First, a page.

Getting older brings about many changes in the body, and that includes your oral health. As you age, taking care of your teeth and gums is critical for maintaining a healthy smile and good overall health. In fact, more and more studies suggest that older adults with poor oral health are at an increased risk for a variety of systemic health problems, including diabetes and heart disease.

Understanding potential oral health risks associated with aging and ways to prevent them can help keep your teeth bright and your mouth in excellent health for years to come.

Common Dental Problems in Older People

There are myriad health risks for older adults relating to their teeth and gums. Common dental conditions that present later in life include:

  • Dry mouth: It’s not uncommon for saliva production to decrease with age. One of the most common reasons for dry mouth in older adults is medication use. Dry mouth can cause problems with chewing and swallowing. Since saliva also helps protect your mouth from bacteria, dry mouth can also increase your risk for tooth decay.
  • Discolored teeth: A lifetime of consuming stain-producing foods, smoking or chewing tobacco can cause tooth discoloration or darkening. It is also common for tooth enamel to wear with age, causing the yellow dentin to become visible and dark in appearance.
  • Gum disease: About two-thirds of Americans over age 65 have gum disease. Gum disease is an infection of the gum tissues that holds the teeth in place. In the early stages, gum disease — also known as gingivitis — symptoms are usually mild or non-existent, making it hard to detect. Let your dentist know right away if you have red, swollen gums or gums that bleed easily as these are telltale signs of gingivitis. Early detection and treatment can reduce your risk for serious infection and tooth loss.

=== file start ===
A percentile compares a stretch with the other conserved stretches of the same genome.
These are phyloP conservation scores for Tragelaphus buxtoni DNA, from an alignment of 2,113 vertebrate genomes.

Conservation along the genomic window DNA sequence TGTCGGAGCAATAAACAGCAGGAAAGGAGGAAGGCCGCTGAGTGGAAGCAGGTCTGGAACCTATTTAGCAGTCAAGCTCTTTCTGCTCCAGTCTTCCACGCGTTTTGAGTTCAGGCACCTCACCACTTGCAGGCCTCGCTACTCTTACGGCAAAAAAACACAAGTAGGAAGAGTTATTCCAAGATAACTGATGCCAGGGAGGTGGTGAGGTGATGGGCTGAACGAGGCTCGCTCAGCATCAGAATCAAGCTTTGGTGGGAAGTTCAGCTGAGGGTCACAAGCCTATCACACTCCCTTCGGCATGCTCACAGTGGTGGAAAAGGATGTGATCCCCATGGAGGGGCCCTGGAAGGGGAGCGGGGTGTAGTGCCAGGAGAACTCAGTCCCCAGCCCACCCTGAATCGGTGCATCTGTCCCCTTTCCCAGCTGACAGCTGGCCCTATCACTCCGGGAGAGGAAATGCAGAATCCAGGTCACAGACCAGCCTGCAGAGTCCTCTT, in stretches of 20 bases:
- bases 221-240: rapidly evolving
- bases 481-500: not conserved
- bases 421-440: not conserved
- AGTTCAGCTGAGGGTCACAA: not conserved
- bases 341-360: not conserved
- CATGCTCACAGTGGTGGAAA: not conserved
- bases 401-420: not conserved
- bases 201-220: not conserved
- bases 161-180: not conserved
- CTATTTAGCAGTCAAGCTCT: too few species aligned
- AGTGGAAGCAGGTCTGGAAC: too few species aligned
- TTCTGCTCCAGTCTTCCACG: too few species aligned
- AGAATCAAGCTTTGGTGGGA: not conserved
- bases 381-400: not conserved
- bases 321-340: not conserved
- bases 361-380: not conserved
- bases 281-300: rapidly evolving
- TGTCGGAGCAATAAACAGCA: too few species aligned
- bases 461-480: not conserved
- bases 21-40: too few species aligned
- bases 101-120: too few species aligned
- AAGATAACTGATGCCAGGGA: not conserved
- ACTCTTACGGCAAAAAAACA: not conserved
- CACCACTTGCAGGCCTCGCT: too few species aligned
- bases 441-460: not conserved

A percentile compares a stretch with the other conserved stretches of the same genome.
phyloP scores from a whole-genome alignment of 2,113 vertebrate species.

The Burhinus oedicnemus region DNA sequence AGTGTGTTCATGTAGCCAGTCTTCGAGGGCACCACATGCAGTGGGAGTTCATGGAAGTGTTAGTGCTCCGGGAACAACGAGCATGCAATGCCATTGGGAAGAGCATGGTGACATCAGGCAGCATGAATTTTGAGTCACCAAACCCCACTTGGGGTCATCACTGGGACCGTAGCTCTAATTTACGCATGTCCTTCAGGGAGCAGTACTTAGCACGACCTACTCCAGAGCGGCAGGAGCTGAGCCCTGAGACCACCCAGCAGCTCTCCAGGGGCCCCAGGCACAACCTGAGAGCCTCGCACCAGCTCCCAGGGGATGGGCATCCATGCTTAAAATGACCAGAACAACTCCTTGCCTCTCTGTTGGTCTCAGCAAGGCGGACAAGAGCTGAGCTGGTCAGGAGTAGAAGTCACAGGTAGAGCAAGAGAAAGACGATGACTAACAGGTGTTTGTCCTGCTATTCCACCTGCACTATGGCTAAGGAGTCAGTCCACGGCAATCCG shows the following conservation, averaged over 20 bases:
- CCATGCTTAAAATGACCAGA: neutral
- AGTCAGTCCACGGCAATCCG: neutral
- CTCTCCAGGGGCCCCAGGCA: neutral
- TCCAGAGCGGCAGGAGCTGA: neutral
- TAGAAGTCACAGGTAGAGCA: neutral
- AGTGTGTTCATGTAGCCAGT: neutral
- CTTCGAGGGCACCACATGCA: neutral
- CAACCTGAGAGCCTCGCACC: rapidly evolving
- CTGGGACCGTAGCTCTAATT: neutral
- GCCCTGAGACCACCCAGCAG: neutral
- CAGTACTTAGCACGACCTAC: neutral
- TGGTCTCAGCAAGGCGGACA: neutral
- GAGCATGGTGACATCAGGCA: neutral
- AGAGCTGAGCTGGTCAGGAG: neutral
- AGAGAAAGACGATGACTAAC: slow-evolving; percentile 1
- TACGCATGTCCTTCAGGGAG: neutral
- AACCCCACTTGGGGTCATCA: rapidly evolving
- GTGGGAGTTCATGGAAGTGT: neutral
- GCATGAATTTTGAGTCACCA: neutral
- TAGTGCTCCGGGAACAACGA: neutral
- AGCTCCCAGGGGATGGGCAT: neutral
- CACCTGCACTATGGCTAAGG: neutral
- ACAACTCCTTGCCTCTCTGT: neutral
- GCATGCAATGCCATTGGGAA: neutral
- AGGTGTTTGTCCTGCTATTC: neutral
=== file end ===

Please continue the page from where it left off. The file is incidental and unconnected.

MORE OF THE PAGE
• Root decay: Many older adults experience tooth decay as a result of plaque buildup. Over time, the gum tissues may start to recede, exposing the roots of the tooth. This increases the risk for cavities, inflammation, sensitivity, infection and tooth loss.

Tips to Support Your Aging Teeth

Fortunately, it doesn’t require a lot of work to keep your teeth and gums healthy as you get older. The following tips can keep your teeth white, strong and healthy over time:

  • Brush at least twice a day with fluoride toothpaste. An electric toothbrush is an excellent option for people with dexterity issues.
  • Floss daily to dislodge hard-to-reach food and debris that cause decay from between the teeth and along the gumline.
  • Clean your dental appliances, such as dentures, daily to keep harmful bacteria at bay.
  • Quit smoking or using tobacco products.
  • Make nutrition a priority. Limit sugary foods and incorporate well-balanced meals into your diet to keep your teeth healthy and strong as you age.
  • Maintain regular visits to your dentist for professional cleanings and exams. Dentists can detect signs of dental problems in their earliest stages to prevent more serious problems down the road.

A combination of proper oral hygiene habits, regular dental visits and a healthy lifestyle can help keep your teeth bright and healthy into your golden years. Your dentist is an excellent resource to reduce the likelihood of developing dental problems as you age.

Take the First Step Toward a Healthy, Beautiful Smile

Make an Appointment